DEO issues final order on county’s 2019 plan amendments
The Florida Department of Economic Opportunity has issued its final order that upholds Lee County’s land-use plan changes after a long battle with opponents who challenged the Lee County Board of Commissioners’ decision to amend official land-use policies in June 2019.
The order also rejected an effort to overturn approval for limerock mining at the Troyer Brothers potato farm off State Road 82 in Lee County. Troyer Brothers will likely become a limerock mine after approval by the county commission and the final order by the DEO.
“The DEO’s Final Order is one more step in finally reaching a conclusion to a series of baseless challenges filed by Opposition to Land Use changes,” said Lee County Deputy Attorney Michael Jacob said via email. “Unfortunately for Lee County taxpayers, the County was drawn into this process by a Company and its marketing campaign that disseminated misleading information to members of the public in order to scare the public into supporting its cause.”
The DEO’s final order comes months after a State Administrative Law Judge, Francine M. Ffolkes, rejected the arguments raised by Sakata Seed America Inc., a neighbor of the Troyer Brothers property, and recommended that the DEO issue a final order denying the appeal.
The Troyer Brothers property fronts on State Road 82, and is in close proximity to Sakata Seed, a business that develops new seed varieties and breeds various fruit and vegetable plants on its campus that includes greenhouses and irrigation systems.
Sakata Seed and resident Linda Nelson claimed in a petition filed with the administrative hearings division that county land-use plan changes made prior to the approval of Troyer Mine do not comply with state law and are “internally inconsistent” with the county’s comprehensive land use plan.
In an earlier interview, Randy Johnson, Branch Manager from Sakata Seed America Inc., called the court’s decision disheartening.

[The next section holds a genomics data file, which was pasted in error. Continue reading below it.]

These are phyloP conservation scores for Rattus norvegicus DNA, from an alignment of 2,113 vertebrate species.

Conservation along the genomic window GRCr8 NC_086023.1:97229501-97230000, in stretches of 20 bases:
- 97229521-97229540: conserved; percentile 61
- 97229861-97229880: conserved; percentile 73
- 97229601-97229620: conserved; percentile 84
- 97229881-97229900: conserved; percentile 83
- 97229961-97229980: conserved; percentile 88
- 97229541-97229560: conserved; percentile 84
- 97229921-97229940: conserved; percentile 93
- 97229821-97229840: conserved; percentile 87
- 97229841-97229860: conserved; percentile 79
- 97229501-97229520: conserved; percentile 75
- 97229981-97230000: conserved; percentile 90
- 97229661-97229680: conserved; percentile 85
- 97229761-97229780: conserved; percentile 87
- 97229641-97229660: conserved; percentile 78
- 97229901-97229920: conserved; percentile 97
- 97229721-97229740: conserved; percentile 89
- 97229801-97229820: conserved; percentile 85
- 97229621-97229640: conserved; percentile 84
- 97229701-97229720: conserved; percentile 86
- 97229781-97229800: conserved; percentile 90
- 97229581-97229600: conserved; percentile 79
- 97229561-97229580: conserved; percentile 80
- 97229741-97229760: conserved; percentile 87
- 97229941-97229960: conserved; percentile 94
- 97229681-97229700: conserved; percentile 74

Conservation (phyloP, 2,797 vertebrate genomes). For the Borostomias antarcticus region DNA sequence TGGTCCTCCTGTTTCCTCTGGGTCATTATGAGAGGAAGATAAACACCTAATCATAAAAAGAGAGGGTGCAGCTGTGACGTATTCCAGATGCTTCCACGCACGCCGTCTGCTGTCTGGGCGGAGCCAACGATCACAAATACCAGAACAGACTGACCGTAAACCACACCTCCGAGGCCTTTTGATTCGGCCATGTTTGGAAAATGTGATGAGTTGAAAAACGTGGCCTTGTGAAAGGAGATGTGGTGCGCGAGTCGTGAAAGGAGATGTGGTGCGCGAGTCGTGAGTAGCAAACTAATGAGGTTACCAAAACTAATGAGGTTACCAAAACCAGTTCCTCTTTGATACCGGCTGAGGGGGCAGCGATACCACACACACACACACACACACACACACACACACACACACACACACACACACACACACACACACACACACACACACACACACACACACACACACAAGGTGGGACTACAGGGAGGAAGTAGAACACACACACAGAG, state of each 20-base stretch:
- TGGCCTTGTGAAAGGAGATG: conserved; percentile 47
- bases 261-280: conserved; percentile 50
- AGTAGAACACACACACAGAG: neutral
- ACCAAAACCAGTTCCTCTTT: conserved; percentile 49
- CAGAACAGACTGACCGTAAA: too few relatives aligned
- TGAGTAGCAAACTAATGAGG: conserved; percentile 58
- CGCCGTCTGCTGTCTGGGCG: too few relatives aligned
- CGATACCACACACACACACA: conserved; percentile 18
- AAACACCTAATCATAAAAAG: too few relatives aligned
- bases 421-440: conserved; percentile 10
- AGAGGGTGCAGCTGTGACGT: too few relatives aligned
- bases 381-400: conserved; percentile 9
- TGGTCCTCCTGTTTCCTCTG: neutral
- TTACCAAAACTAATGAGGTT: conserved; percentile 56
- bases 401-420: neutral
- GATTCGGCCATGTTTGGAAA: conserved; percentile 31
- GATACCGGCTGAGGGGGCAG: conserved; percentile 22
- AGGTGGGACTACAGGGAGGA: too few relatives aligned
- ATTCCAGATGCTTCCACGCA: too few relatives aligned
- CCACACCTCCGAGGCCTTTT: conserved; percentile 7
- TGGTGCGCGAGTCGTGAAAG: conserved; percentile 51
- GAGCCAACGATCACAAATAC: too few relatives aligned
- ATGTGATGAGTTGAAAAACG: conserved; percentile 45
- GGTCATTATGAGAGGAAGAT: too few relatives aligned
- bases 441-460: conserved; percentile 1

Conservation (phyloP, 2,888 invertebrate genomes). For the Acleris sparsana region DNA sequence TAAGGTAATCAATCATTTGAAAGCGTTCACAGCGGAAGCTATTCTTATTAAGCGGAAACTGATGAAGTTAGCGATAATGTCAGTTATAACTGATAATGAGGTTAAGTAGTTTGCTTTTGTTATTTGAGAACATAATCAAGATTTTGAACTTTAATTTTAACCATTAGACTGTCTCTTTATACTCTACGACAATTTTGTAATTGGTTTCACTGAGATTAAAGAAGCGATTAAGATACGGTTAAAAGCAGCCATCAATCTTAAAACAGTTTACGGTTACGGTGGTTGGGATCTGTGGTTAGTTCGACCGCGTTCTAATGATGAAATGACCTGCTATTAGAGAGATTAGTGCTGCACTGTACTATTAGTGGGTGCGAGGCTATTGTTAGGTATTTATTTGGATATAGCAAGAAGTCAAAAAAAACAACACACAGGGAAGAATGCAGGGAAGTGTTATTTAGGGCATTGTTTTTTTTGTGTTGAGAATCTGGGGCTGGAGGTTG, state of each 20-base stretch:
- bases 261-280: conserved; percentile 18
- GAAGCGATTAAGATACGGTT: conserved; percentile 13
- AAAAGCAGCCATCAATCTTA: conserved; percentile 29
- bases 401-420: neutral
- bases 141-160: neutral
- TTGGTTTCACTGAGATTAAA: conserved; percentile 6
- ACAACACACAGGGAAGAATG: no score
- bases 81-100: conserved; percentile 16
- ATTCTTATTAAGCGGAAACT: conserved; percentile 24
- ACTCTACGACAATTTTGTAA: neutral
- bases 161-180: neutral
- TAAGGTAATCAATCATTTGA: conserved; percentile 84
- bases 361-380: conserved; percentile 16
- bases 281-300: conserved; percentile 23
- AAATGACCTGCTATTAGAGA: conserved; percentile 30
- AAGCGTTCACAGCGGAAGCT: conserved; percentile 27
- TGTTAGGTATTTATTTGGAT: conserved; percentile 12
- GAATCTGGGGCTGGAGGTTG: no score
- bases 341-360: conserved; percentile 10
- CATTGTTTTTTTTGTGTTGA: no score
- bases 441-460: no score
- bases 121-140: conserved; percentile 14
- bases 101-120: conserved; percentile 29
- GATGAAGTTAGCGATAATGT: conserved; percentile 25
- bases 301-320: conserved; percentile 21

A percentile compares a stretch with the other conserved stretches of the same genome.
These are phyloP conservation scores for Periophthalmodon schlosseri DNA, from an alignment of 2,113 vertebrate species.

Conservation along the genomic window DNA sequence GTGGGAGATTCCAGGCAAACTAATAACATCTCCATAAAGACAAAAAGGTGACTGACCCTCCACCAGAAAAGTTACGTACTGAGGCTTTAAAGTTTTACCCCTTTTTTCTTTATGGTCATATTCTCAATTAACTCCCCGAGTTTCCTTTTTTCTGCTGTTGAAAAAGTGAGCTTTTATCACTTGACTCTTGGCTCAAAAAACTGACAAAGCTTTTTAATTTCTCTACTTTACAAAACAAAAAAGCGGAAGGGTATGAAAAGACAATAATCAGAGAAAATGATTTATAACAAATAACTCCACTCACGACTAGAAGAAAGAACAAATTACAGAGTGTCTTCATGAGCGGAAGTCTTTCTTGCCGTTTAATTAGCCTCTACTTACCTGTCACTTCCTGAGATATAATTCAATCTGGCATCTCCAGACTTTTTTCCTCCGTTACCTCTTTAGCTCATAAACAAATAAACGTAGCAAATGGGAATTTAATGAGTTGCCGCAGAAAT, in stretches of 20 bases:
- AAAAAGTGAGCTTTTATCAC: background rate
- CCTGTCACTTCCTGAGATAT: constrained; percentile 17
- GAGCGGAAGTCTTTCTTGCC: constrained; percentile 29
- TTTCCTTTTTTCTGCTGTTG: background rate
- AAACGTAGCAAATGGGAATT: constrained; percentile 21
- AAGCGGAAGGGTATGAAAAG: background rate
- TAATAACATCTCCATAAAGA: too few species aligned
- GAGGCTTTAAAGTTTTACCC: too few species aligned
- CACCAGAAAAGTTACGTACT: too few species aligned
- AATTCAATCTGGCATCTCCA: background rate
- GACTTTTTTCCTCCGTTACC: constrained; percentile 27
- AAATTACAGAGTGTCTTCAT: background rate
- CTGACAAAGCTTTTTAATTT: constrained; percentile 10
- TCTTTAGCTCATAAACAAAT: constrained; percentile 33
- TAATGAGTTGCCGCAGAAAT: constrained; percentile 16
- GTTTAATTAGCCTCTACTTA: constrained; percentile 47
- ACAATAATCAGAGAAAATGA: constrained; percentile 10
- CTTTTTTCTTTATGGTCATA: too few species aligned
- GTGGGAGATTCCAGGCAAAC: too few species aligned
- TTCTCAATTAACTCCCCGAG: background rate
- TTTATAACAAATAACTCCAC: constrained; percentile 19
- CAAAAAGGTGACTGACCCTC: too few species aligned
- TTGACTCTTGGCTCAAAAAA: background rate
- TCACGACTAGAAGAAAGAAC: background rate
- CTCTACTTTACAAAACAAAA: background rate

“We are very disappointed that Lee County has decided to deregulate limerock mining while there is still plenty of supply available to meet regional demands for decades. Map 14 was created by Lee County to conserve natural resources in the DR/GR, which includes groundwater, lime rock, wildlife, and farmland. Previous court cases have supported the validity of Map 14, but this illustrates how policies and judicial rulings ebb and flow over time. We will continue to operate our research facility while monitoring possible incompatibilities of the mine with our activities. We have a right to continue operations without interferences,” Johnson said.
Sakata has not yet commented on whether it intends to pursue a court challenge.
Prior to the DEO’s final decision, Sakata hired local land-use experts and brought in Priority Marketing of Fort Myers to handle public relations, and their own research and engineering analysis — the majority of the studies were contrary to those of Troyer Brother’s experts and the county’s staff.
Public meetings were also held in neighboring areas including Gateway and Lehigh Acres prior to the mining proposal going before the county commissioners for a vote.
Despite public opposition, the board approved a zoning change and eliminated a requirement that a need for more limerock be demonstrated before expanding mining capacity.
According to Julianne Thomas Senior Environmental Planning Specialist for the Conservancy of Southwest Florida, the DEO’s decision is not surprising. The environmental organization was just one of many groups who spoke out against the amendments to the Lee Plan on limerock mining.
“They didn’t really find in favor of Lee County. The Administrative Law judge determined that Sakata Seed hadn’t met the standard to prove that Lee County acted unreasonably, and DEO agreed. One thing that is super important to understand for comprehensive plan amendments is that it is incredibly difficult for a challenger to win,” Thomas said. In 2011, the rules were changes and the new standard — this is the real standard — is that if reasonable people can disagree, the County wins. So if two experts have different reasonable opinions, and one expert represents Lee County, Lee County wins.”
Thomas also commented on the unlikelihood of the DEO disagreeing with an Administrative Law judge.
“The Bell Mine case, though, illustrates some of our fears about eliminating Map 14. We were concerned about Lee County following the rules and public participation. They just approved a new lime rock mine without following the rules or appropriate public participation. Our fears have been realized,” Thomas stated.
Sakata Seed Corporation, Sakata America Holdings, Inc., and Linda S. Nelson have 30 days to file an appeal, or the DEO’s actions will end the administrative challenges filed.
For more information, visit www.leegov.com/mining.